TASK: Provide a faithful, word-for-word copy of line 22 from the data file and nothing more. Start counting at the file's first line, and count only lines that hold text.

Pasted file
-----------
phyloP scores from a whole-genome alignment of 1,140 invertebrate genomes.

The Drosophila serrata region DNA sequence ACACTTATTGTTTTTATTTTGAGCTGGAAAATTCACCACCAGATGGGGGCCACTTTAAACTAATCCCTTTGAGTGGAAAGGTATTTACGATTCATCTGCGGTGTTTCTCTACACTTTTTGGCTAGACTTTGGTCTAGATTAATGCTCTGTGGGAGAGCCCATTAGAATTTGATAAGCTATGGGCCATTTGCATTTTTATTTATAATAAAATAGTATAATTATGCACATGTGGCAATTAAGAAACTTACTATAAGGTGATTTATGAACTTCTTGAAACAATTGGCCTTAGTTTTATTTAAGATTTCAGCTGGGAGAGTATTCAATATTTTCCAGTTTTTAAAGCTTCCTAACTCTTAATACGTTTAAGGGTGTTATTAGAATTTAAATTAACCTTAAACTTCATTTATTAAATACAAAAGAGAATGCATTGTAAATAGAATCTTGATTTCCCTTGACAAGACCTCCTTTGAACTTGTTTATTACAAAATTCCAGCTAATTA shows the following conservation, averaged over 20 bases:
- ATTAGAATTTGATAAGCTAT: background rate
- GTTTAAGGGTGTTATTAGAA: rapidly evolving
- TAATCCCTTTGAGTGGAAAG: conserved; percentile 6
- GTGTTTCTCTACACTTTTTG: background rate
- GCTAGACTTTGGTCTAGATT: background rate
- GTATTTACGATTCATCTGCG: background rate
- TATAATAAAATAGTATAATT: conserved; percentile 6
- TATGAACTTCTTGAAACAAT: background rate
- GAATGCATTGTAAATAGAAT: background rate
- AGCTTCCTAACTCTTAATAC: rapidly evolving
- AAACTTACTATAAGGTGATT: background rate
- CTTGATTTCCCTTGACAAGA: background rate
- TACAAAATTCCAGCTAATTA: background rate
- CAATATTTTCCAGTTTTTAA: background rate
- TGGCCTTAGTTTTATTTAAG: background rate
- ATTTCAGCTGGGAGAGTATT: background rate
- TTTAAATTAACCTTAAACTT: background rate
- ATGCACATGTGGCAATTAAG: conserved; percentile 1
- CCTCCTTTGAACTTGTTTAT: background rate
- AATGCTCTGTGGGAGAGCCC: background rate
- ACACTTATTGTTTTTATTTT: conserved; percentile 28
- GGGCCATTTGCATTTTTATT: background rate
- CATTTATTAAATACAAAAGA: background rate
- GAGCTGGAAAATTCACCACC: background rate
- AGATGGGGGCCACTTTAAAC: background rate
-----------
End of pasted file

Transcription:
- AATGCTCTGTGGGAGAGCCC: background rate